Tag Archives: usability

Persuasive Design Patterns

The Design with Intent toolkit is a guide to help you design systems to influence a user’s behaviour. The author, Dan Lockton, has subtitled the toolkit 101 Patterns for Influencing Behaviour Through Design.

Categorised into the following eight ‘lenses’ (ways to look at design and behaviour) the toolkit proves to be a fantastic resource for helping you persuade through design.

  • Architectural (e.g. Segmentation and Spacing: Can you divide your system up into parts, so people only use one bit at a time?)
  • Errorproofing (previously) (e.g. Choice Editing: Can you edit the choices presented to users so only the ones ou want them to have are available?)
  • Interaction (e.g. Partial Completion: Can you show that the first stage of a process has been completed already, to give users confidence to do the next?)
  • Ludic (e.g. Unpredictable Rreinforcement: What happens if you give rewards or feedback on an unpredictable schedule, so users keep playing or interacting?)
  • Perceptual (e.g. Fake Affordances: Is there anything to be gained from making something look like it works one way, while actually doing something else (or nothing at all)?)
  • Cognitive (e.g. Social Proof: Can you show people what other users like them are doing in this situation, and which choices are most popular?)
  • Machiavellian (e.g. Anchoring: Can you affect users’ expectations or assumptions by controlling the reference points they have?)
  • Security (e.g. Peerveillance: What happens if users know (or believe) that what they’re doing is visible to their peers also using the system?)

From the introduction to v0.9 of the toolkit:

You have a product, service or environment—a system—where users’ behaviour is important to it working properly (safely, efficiently), so ideally you’d like people to use it in a certain way.

Or maybe you have a system where it would be desirable to alter the way that people use it, to improve things for users, the people around them, or society as a whole.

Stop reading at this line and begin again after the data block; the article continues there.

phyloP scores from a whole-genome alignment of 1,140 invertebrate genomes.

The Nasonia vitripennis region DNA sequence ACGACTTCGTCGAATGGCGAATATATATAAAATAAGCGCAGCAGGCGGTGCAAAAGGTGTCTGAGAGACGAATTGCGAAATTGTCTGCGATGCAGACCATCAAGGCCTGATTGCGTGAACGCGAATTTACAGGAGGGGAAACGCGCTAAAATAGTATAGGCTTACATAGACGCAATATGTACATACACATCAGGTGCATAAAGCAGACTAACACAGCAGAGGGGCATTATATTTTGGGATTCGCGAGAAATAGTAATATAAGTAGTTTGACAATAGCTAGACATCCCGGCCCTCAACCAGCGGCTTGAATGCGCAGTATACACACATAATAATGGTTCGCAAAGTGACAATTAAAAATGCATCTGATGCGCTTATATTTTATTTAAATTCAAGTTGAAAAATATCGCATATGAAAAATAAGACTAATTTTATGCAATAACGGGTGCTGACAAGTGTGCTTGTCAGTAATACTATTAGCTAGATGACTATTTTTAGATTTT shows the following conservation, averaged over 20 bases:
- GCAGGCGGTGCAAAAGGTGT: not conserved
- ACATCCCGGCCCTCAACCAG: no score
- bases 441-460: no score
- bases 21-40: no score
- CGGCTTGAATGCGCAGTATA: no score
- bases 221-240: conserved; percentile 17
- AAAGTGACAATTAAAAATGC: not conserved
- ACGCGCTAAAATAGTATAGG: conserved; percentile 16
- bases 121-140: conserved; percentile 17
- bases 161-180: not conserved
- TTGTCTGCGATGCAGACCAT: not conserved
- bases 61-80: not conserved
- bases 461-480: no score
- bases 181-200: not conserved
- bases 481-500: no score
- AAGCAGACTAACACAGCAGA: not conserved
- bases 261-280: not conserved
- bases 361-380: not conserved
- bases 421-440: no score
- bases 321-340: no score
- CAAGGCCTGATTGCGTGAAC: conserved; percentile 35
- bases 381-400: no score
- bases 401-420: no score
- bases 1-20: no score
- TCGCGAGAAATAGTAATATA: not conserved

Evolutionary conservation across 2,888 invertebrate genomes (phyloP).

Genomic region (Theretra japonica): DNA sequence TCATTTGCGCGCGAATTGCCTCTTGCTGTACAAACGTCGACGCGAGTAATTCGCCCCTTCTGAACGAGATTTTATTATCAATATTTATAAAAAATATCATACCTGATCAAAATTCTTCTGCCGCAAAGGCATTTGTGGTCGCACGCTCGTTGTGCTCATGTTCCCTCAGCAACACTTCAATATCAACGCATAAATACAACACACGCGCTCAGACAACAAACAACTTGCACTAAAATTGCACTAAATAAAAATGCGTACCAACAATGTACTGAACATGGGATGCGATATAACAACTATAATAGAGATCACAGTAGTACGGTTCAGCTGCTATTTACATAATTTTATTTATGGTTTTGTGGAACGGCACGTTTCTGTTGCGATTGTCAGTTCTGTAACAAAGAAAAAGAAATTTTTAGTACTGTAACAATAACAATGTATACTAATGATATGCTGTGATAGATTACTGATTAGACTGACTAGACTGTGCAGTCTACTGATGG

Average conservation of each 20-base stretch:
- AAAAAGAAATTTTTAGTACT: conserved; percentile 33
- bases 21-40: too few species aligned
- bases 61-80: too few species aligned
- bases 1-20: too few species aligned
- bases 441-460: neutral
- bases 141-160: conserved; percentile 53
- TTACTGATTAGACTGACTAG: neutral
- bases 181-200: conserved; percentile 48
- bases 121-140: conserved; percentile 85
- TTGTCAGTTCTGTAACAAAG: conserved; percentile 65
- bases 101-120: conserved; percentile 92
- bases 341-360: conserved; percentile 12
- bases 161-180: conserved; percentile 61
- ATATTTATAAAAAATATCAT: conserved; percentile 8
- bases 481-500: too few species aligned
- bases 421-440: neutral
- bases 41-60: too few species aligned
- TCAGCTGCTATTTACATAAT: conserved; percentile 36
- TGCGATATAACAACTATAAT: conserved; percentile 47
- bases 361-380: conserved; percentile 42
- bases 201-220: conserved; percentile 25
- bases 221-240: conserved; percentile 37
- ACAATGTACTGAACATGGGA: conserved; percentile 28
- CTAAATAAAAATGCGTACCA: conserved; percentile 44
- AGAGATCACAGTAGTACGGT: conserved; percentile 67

How can you modify the design, or redesign the system, to achieve this: to influence, or change users’ behaviour?

Web Design Research Results

Some of the more enlightening/worthwhile results from a number of studies on design and usability conducted by Smashing Magazine, found via their otherwise-ordinary 10 Useful Usability Findings and Guidelines article:

General design decisions taken by the top 50 blogs (part two):

  • 92% use a fixed width layout with 56% varying the width between 951 and 1000px.
  • For body text, 90% use Verdana, Lucida Grande, Arial or Georgia with 78% using a font size between 12 and 14px.
  • Headlines are typically Arial or Georgia (52%), with a font size between 17 and 25px.
  • The front page presents excerpts of 10-20 posts in 62% of cases.
  • 50% offer links to related and/or popular posts.
  • 90% of footers contain copyright information, 40% contain links to About pages and 30% to contact information.
  • 76% provide ad-free articles.
  • 54% provide social icons under the post.
  • 66% display RSS buttons above the main layout area, while a similar percentage use the ‘standard’ RSS icon (as opposed to a text link) and employ only one RSS feed.
  • Only 5 blogs use tag clouds (10%) and 11 (22%) use pagination.
  • Nobody cares about standards (only 2 conform).

A study of the typography used on the top 50 blogs touched on some of the above and then went into more detail:

  • Sans-serif fonts are more popular for both headlines and body copy (although not by a large margin).
  • Headlines: Georgia, Arial or Helvetica between 18 and 29 pixels.
  • Body copy: Georgia, Arial, Verdana or Lucida Grande between 12 and 14 pixels.